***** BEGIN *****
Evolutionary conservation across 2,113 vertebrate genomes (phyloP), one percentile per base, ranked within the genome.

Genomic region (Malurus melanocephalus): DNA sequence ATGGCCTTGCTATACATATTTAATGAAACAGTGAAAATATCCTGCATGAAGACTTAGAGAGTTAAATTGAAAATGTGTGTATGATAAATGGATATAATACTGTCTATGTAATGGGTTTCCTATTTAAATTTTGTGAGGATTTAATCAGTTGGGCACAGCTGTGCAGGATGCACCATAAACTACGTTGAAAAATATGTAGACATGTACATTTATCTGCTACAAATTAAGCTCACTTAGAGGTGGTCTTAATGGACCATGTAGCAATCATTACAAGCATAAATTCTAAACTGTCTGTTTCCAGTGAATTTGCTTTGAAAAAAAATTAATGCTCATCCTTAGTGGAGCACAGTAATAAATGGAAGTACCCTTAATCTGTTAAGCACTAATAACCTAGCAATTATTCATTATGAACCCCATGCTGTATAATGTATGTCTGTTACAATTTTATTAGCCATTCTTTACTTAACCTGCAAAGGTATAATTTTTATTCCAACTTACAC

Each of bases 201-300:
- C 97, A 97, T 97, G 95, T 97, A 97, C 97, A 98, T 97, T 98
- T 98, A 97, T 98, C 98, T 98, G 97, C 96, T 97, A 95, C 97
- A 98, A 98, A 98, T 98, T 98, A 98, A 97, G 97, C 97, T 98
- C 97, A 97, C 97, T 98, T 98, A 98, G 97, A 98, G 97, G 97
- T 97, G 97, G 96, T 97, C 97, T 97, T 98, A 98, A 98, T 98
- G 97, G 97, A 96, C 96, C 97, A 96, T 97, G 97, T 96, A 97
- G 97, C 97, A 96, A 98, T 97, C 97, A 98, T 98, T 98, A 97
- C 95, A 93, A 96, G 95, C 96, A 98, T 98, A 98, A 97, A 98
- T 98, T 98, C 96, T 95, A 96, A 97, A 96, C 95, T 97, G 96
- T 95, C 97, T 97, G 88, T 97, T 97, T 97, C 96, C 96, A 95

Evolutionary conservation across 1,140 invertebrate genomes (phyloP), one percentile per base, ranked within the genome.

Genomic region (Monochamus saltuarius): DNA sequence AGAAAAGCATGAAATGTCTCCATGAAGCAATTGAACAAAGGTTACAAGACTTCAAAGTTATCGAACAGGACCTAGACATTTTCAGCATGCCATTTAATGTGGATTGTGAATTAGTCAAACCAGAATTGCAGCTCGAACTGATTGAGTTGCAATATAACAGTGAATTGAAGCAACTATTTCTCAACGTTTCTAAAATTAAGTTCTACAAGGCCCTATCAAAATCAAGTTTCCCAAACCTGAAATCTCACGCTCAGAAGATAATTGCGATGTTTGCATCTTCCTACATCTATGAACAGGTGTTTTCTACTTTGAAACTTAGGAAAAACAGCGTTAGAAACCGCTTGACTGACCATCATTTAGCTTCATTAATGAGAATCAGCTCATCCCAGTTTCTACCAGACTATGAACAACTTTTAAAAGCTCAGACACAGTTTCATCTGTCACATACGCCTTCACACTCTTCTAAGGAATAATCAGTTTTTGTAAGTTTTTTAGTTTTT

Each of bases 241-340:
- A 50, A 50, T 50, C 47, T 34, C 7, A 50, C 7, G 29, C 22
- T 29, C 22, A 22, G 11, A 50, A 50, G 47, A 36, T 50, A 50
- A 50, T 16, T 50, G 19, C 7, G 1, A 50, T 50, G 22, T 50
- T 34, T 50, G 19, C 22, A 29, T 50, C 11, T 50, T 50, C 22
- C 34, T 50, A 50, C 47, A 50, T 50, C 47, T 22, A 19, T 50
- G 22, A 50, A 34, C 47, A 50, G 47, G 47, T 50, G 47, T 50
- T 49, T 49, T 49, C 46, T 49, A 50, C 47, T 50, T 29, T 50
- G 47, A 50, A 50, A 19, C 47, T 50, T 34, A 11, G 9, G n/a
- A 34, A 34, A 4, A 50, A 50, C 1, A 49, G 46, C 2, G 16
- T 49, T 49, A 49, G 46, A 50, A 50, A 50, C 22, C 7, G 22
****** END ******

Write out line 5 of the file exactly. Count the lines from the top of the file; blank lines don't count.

- T 98, A 97, T 98, C 98, T 98, G 97, C 96, T 97, A 95, C 97